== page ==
Effects of fasting and pegvisomant on the GH-releasing hormone and GH-releasing peptide-6 stimulated growth hormone secretion
OBJECTIVE: Pegvisomant is a mutated GH molecule which prevents functional dimerization and subsequent activation of the growth hormone receptor. Pegvisomant and fasting both lead to GH resistance. DESIGN AND PATIENTS: We performed a double-blind placebo-controlled cross-over study comparing the effects of pegvisomant and fasting on the GH-releasing hormone (GHRH)- and GH-releasing peptide-6 (GHRP-6)-stimulated GH-release before and after 3 days of fasting in 10 healthy lean male subjects. We also performed a single-arm open label study under nonfasting conditions in five of these subjects. On day 1, in random order, at 0800 h, a GHRP-6 or GHRH test was performed. At 1600 h, a GHRH (if the first test was a GHRP-6 test) or GHRP-6- test (if the first test was a GHRH test) was done. After the second test either pegvisomant (80 mg as a single subcutaneous injection) or placebo was administered. On day 4, GHRP-6 and GHRH tests were performed in the same order as on day 1. During the cross-over study, subjects fasted from 2400 h on day 1 until the end of the study. MEASUREMENTS: During the GH stimulation tests, blood samples were drawn every 15 min from 15 to 120 min. GH was determined in all samples. Total insulin-like growth factor (IGF)-I and free IGF-I were determined from the samples at 0 min only. RESULTS: Three days of fasting alone and pegvisomant alone as well as in combination increased GH concentrations, whereas a decrease in serum-free, but not total, IGF-I concentrations was observed. On day 4, fasting and pegvisomant, either alone or in combination, significantly increased GH concentrations after GHRH compared to baseline. Pegvisomant alone did not increase GH concentrations after GHRP-6 administration. Fasting alone increased GH levels after GHRP-6 administration. The combination of fasting and pegvisomant had a synergistic effect on GH release after GHRP-6. CONCLUSION: These human in vivo data suggest that: (1) circulating free IGF-I, and not total IGF-I, is the major component in the negative feedback on GH secretion; (2) increased pituitary GHRH receptor expression plays a role in the mechanism whereby fasting leads to increased GH concentrations; (3) in vivo, GHRP-6 sensitivity seems to be regulated primarily by metabolic factors and not by changes in GH-IGF-I axis.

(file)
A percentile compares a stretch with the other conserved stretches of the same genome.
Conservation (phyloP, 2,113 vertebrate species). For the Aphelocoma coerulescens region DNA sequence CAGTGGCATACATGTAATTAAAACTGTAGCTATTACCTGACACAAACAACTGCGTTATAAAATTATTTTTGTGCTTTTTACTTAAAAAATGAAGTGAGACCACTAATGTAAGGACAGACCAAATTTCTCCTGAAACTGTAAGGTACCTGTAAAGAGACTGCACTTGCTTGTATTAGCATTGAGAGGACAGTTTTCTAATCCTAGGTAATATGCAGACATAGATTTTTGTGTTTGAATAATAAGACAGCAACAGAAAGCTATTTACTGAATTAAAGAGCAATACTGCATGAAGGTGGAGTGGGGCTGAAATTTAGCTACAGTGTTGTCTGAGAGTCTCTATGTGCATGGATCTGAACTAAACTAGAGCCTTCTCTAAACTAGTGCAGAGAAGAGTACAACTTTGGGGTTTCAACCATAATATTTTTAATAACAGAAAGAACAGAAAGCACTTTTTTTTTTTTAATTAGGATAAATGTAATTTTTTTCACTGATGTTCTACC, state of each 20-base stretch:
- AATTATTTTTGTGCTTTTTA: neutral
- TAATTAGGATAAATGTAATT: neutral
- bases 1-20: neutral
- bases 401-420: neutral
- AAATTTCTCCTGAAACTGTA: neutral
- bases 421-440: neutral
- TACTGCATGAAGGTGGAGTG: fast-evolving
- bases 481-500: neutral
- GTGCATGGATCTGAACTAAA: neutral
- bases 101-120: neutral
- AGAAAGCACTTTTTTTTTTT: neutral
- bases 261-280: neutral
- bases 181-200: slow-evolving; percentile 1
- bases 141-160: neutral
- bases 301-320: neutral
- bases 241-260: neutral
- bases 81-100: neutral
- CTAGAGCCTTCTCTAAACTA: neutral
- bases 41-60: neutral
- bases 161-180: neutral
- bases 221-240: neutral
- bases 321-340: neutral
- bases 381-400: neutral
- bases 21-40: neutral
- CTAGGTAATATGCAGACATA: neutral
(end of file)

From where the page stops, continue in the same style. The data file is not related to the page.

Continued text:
|Persistent URL||dx.doi.org/10.1046/j.1365-2265.2001.01374.x, hdl.handle.net/1765/60406|
Muller, A.F, Janssen, J.A.M.J.L, Lamberts, S.W.J, Bidlingmaier, M, Strasburger, C.J, Hofland, L.J, & van der Lely, A-J. (2001). Effects of fasting and pegvisomant on the GH-releasing hormone and GH-releasing peptide-6 stimulated growth hormone secretion. Clinical Endocrinology, 55(4), 461–467. doi:10.1046/j.1365-2265.2001.01374.x